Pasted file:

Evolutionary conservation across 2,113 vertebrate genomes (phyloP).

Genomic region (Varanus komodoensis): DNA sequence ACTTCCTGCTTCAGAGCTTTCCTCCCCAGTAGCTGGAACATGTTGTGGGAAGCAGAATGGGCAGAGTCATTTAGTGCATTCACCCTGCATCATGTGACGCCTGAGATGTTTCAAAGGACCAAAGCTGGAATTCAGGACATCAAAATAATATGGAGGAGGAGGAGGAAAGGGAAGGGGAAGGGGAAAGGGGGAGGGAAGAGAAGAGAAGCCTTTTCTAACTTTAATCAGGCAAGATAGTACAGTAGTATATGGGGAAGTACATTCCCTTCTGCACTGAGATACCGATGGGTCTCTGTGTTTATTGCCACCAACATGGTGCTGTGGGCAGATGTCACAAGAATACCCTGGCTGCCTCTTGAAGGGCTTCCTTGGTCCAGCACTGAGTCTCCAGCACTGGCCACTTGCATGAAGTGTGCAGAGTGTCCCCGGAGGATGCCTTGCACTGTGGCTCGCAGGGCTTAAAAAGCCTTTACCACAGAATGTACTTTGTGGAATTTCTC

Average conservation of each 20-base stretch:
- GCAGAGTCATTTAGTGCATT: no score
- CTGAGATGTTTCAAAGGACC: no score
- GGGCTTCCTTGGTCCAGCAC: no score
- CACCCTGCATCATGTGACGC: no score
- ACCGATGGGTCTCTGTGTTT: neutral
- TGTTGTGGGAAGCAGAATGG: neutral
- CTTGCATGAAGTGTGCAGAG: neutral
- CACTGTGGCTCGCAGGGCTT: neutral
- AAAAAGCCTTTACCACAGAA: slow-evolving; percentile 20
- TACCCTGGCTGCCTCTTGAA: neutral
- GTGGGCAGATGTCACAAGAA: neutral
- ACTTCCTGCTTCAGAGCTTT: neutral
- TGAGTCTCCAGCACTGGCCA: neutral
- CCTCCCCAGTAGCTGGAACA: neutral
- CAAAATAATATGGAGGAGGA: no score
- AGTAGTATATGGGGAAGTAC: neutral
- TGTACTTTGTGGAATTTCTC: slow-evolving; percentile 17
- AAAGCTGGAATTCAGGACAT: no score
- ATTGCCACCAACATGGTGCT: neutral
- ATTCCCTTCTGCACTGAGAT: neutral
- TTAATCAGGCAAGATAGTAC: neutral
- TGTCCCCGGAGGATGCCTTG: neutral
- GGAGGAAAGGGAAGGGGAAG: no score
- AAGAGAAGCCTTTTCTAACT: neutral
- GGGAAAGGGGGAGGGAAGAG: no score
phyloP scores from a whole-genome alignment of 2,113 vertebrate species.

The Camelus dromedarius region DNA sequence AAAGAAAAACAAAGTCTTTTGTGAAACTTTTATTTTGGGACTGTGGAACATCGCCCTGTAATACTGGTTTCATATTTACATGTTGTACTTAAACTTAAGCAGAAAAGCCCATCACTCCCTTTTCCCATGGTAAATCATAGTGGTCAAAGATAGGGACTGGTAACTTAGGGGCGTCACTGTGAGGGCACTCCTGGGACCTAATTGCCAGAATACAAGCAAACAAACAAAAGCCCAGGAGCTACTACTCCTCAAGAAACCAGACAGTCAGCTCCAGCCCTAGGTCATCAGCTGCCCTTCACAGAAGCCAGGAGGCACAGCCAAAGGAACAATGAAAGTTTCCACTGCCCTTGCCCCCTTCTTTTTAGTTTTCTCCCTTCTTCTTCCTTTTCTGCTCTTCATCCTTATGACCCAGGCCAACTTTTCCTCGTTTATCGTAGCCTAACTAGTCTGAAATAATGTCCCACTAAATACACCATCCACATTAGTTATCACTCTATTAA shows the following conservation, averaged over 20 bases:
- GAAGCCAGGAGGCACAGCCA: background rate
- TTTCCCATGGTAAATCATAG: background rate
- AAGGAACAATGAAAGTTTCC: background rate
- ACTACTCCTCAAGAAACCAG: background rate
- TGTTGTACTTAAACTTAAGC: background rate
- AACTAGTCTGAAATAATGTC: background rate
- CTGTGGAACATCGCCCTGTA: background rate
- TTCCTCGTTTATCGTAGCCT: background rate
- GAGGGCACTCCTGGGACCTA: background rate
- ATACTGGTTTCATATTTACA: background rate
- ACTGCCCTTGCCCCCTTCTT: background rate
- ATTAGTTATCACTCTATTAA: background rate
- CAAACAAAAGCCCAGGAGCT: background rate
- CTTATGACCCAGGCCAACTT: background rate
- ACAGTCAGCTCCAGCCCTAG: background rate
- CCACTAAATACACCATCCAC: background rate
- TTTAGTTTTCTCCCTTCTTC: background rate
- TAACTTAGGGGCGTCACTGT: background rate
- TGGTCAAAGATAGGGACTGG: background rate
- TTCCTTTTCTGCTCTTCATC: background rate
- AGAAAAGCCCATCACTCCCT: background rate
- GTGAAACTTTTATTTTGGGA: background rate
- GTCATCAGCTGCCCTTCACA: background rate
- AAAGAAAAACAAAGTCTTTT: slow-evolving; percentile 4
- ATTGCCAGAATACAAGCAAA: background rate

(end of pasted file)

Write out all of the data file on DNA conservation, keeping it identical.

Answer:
Evolutionary conservation across 2,113 vertebrate genomes (phyloP).

Genomic region (Varanus komodoensis): DNA sequence ACTTCCTGCTTCAGAGCTTTCCTCCCCAGTAGCTGGAACATGTTGTGGGAAGCAGAATGGGCAGAGTCATTTAGTGCATTCACCCTGCATCATGTGACGCCTGAGATGTTTCAAAGGACCAAAGCTGGAATTCAGGACATCAAAATAATATGGAGGAGGAGGAGGAAAGGGAAGGGGAAGGGGAAAGGGGGAGGGAAGAGAAGAGAAGCCTTTTCTAACTTTAATCAGGCAAGATAGTACAGTAGTATATGGGGAAGTACATTCCCTTCTGCACTGAGATACCGATGGGTCTCTGTGTTTATTGCCACCAACATGGTGCTGTGGGCAGATGTCACAAGAATACCCTGGCTGCCTCTTGAAGGGCTTCCTTGGTCCAGCACTGAGTCTCCAGCACTGGCCACTTGCATGAAGTGTGCAGAGTGTCCCCGGAGGATGCCTTGCACTGTGGCTCGCAGGGCTTAAAAAGCCTTTACCACAGAATGTACTTTGTGGAATTTCTC

Average conservation of each 20-base stretch:
- GCAGAGTCATTTAGTGCATT: no score
- CTGAGATGTTTCAAAGGACC: no score
- GGGCTTCCTTGGTCCAGCAC: no score
- CACCCTGCATCATGTGACGC: no score
- ACCGATGGGTCTCTGTGTTT: neutral
- TGTTGTGGGAAGCAGAATGG: neutral
- CTTGCATGAAGTGTGCAGAG: neutral
- CACTGTGGCTCGCAGGGCTT: neutral
- AAAAAGCCTTTACCACAGAA: slow-evolving; percentile 20
- TACCCTGGCTGCCTCTTGAA: neutral
- GTGGGCAGATGTCACAAGAA: neutral
- ACTTCCTGCTTCAGAGCTTT: neutral
- TGAGTCTCCAGCACTGGCCA: neutral
- CCTCCCCAGTAGCTGGAACA: neutral
- CAAAATAATATGGAGGAGGA: no score
- AGTAGTATATGGGGAAGTAC: neutral
- TGTACTTTGTGGAATTTCTC: slow-evolving; percentile 17
- AAAGCTGGAATTCAGGACAT: no score
- ATTGCCACCAACATGGTGCT: neutral
- ATTCCCTTCTGCACTGAGAT: neutral
- TTAATCAGGCAAGATAGTAC: neutral
- TGTCCCCGGAGGATGCCTTG: neutral
- GGAGGAAAGGGAAGGGGAAG: no score
- AAGAGAAGCCTTTTCTAACT: neutral
- GGGAAAGGGGGAGGGAAGAG: no score
phyloP scores from a whole-genome alignment of 2,113 vertebrate species.

The Camelus dromedarius region DNA sequence AAAGAAAAACAAAGTCTTTTGTGAAACTTTTATTTTGGGACTGTGGAACATCGCCCTGTAATACTGGTTTCATATTTACATGTTGTACTTAAACTTAAGCAGAAAAGCCCATCACTCCCTTTTCCCATGGTAAATCATAGTGGTCAAAGATAGGGACTGGTAACTTAGGGGCGTCACTGTGAGGGCACTCCTGGGACCTAATTGCCAGAATACAAGCAAACAAACAAAAGCCCAGGAGCTACTACTCCTCAAGAAACCAGACAGTCAGCTCCAGCCCTAGGTCATCAGCTGCCCTTCACAGAAGCCAGGAGGCACAGCCAAAGGAACAATGAAAGTTTCCACTGCCCTTGCCCCCTTCTTTTTAGTTTTCTCCCTTCTTCTTCCTTTTCTGCTCTTCATCCTTATGACCCAGGCCAACTTTTCCTCGTTTATCGTAGCCTAACTAGTCTGAAATAATGTCCCACTAAATACACCATCCACATTAGTTATCACTCTATTAA shows the following conservation, averaged over 20 bases:
- GAAGCCAGGAGGCACAGCCA: background rate
- TTTCCCATGGTAAATCATAG: background rate
- AAGGAACAATGAAAGTTTCC: background rate
- ACTACTCCTCAAGAAACCAG: background rate
- TGTTGTACTTAAACTTAAGC: background rate
- AACTAGTCTGAAATAATGTC: background rate
- CTGTGGAACATCGCCCTGTA: background rate
- TTCCTCGTTTATCGTAGCCT: background rate
- GAGGGCACTCCTGGGACCTA: background rate
- ATACTGGTTTCATATTTACA: background rate
- ACTGCCCTTGCCCCCTTCTT: background rate
- ATTAGTTATCACTCTATTAA: background rate
- CAAACAAAAGCCCAGGAGCT: background rate
- CTTATGACCCAGGCCAACTT: background rate
- ACAGTCAGCTCCAGCCCTAG: background rate
- CCACTAAATACACCATCCAC: background rate
- TTTAGTTTTCTCCCTTCTTC: background rate
- TAACTTAGGGGCGTCACTGT: background rate
- TGGTCAAAGATAGGGACTGG: background rate
- TTCCTTTTCTGCTCTTCATC: background rate
- AGAAAAGCCCATCACTCCCT: background rate
- GTGAAACTTTTATTTTGGGA: background rate
- GTCATCAGCTGCCCTTCACA: background rate
- AAAGAAAAACAAAGTCTTTT: slow-evolving; percentile 4
- ATTGCCAGAATACAAGCAAA: background rate